What a gag
So what is gagging? Gagging is a reflex - which means we can't consciously control it. It is usually present from birth, and we hold onto it our whole lives. Like most reflexes, it can be stronger or weaker, and more or less sensitive in different people. Some people (like sword swallowers) actively desensitise or suppress their gag reflex, and a few people are just born without it - but most of us have it. In adults, it is usually triggered by touch to the back 1/3 of the tongue, and sometimes the soft palate. The result is a quick spasm of the muscles at the back of the throat, designed to move food or drink forward and away from the airway. It is our body's first line of defense (second line is coughing!) against choking or aspirating (food or drink entering our windpipe and lungs). Sometimes a strong gag can lead to retching and vomiting. Gagging isn't painful or dangerous - but it doesn't feel hugely pleasant.
In babies, gagging is a bit different. Because little babies are not ready to eat solid foods, they are born with a gag reflex that can be triggered by touch much further forward in the mouth. This is protective and very clever of evolution! But of course once they move to solid foods, it's really inconvenient - you don't want to be gagging every time food reaches the middle of your tongue. So what most babies do instinctively is seek opportunities to desensitise their gag reflexes. They do this by mouthing things - food, non-food, whatever - and triggering or almost triggering the gag reflex often enough that their system learns that it's really nothing to worry about. If they don't have many opportunities to mouth, they will struggle to desensitise their gag, and transitioning to solids or lumpy solids may be more challenging. So tip one is: allow and encourage lots of mouthing!
The other challenging thing about gagging is that many adults interpret it as choking. Gagging is very different from choking. Where gagging is a defense mechanism, choking is a sign that all our defense mechanisms have failed, and something has blocked our airway. Gagging is usually noisy, whereas choking is often silent and can be accompanied by a change in colour. Gagging is not dangerous - it's protective; it shows us that our children are able to protect their lungs. Choking is dangerous - it shows us that our child's airway is blocked. Learn what to do if your child chokes (see attached), and it might help you manage your worry when they gag!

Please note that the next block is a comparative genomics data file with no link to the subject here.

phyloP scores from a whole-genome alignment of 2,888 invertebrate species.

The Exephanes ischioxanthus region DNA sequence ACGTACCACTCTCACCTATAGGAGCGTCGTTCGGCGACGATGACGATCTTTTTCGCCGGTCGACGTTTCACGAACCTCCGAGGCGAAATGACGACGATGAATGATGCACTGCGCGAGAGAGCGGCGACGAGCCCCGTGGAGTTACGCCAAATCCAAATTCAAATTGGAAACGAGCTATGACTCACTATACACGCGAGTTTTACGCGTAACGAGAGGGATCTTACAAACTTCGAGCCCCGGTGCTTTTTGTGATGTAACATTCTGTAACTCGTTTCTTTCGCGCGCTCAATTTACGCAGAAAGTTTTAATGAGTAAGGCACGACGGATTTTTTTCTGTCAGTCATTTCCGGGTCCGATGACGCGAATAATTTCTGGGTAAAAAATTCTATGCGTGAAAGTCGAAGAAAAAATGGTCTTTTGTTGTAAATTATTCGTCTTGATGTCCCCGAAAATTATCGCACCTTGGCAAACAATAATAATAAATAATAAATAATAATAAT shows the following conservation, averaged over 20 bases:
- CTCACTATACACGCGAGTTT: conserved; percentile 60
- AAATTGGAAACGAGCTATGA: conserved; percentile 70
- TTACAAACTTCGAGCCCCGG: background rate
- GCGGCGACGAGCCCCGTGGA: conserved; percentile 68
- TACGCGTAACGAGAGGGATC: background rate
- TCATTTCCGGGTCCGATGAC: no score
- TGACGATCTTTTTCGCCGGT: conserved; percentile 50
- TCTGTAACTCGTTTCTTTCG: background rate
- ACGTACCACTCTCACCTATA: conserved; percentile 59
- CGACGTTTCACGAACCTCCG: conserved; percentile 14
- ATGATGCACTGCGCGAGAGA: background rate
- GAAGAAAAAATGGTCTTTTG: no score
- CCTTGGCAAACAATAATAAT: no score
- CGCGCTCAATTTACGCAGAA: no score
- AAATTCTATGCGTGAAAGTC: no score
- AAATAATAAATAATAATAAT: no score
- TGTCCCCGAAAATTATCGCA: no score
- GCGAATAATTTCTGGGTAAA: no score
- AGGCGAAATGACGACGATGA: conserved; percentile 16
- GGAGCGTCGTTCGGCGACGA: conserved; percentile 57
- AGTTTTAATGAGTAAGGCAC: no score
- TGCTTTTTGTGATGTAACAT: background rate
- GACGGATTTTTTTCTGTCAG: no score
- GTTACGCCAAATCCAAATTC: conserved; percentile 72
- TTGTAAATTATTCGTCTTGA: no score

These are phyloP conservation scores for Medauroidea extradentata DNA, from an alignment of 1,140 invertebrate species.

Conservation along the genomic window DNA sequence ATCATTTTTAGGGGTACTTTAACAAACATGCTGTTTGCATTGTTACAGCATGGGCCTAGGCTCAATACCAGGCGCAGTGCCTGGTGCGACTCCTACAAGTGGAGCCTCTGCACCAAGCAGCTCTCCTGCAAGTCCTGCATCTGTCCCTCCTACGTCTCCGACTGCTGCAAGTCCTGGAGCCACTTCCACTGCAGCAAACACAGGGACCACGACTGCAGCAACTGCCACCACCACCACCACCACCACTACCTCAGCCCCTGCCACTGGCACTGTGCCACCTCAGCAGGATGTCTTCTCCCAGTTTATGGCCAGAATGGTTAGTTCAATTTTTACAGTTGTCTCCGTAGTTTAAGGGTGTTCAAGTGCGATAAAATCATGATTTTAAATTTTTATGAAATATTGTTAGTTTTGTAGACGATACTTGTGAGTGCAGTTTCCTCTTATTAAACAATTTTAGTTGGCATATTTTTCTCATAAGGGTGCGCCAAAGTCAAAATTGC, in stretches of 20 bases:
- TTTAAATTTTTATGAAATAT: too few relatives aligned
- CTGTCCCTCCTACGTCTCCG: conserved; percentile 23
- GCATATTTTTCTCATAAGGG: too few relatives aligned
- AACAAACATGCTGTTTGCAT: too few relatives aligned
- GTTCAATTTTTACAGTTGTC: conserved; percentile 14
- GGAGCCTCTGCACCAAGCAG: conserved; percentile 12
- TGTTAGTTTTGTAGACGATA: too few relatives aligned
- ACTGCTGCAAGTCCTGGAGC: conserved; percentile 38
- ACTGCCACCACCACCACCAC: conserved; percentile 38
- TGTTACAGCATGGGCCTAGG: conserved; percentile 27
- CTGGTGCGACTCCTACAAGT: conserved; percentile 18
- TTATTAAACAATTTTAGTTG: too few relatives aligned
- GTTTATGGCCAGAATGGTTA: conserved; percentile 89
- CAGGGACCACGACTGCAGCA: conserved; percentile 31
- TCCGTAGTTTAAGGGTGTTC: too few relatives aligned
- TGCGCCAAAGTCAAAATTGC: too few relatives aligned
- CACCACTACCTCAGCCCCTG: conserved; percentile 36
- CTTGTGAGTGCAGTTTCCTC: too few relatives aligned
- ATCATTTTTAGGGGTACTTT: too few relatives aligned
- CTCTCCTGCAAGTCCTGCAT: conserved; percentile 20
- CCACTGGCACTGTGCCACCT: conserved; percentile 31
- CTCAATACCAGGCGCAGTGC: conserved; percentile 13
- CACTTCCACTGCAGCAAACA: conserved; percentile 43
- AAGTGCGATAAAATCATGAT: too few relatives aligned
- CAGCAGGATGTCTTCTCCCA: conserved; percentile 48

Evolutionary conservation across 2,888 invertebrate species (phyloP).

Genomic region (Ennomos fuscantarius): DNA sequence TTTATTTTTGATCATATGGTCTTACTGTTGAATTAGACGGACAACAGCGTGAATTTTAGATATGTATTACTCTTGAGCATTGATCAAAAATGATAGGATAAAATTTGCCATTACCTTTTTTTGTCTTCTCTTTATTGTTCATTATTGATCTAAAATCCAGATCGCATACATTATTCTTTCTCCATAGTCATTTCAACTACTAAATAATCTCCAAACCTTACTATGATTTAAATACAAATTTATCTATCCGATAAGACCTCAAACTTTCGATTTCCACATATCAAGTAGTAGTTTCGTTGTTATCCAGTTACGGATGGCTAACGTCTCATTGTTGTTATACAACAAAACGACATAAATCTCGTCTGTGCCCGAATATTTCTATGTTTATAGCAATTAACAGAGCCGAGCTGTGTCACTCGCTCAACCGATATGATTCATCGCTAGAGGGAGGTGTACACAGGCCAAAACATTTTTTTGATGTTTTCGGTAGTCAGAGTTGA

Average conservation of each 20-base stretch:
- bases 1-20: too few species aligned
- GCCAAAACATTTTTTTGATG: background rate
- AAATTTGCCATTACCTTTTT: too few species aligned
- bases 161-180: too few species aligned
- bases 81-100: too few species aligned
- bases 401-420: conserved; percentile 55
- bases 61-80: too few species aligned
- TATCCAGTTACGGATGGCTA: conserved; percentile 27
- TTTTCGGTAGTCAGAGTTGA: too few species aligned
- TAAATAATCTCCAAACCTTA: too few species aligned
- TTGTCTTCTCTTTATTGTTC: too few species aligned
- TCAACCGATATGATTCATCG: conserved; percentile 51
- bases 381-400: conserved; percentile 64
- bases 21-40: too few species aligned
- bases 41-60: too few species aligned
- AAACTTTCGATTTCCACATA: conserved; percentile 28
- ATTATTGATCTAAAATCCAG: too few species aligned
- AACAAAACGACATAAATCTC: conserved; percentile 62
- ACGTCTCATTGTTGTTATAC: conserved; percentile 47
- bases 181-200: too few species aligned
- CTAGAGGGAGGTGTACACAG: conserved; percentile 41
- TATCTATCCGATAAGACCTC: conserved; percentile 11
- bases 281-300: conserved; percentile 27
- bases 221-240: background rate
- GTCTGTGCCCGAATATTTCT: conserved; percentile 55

The appropriate response to choking is first aid. The appropriate response to gagging is to remain calm and wait to see if your child can independently clear the food. You can say "Ooops! Bit of a gag!" or "went down the wrong way!" but keep it light and positive. If your child can't clear the food, you can retrieve it with your fingers, or give them a sip of water to wash it down. If you are clearly scared when your child gags, if you shout or cry or grab them immediately, they learn that gagging is really scary, and may become more reluctant to eat or participate in oral play. Tip two: learn the difference between gagging and choking, and try to stay calm when your baby gags (reframing might help: "don't I have a clever baby, protecting his/her lungs like that!")
For some children, gagging can become a 'conditioned response.' That means that the child has felt so terrible in a previous situation that caused them to gag or vomit that now even reminders of that situation can make them gag. Think about a food you ate before you got food poisoning or gastro, or a particular type of alcohol you can't drink because you were once sick after drinking it - that's the sort of response we're talking about. That sort of gagging may require some professional input from an OT, speechie or psychologist, to help your child learn to feel safe and protected in that situation again.
When gagging is continual or distressing to you or your baby, then it might indicate a problem with any of a number of areas (e.g. oral motor skills, oral sensory skills, sensory integration, anxiety). The solution can sometimes be as easy as providing 'easier' food textures for a while, or it might be more complicated, You can speak to your MCHN, Paediatrician or Speech Pathologist if you are concerned.
Your take away messages:
- Gagging is a NORMAL and important part of a child's development.
- Children will gag less in the long term if they are allowed and encouraged to mouth objects early on.
- Keep calm when your baby gags so they can learn to keep calm too.
- Gagging and choking are different. Learn the first aid required to deal with choking.
- If you are worried, seek professional help sooner rather than later.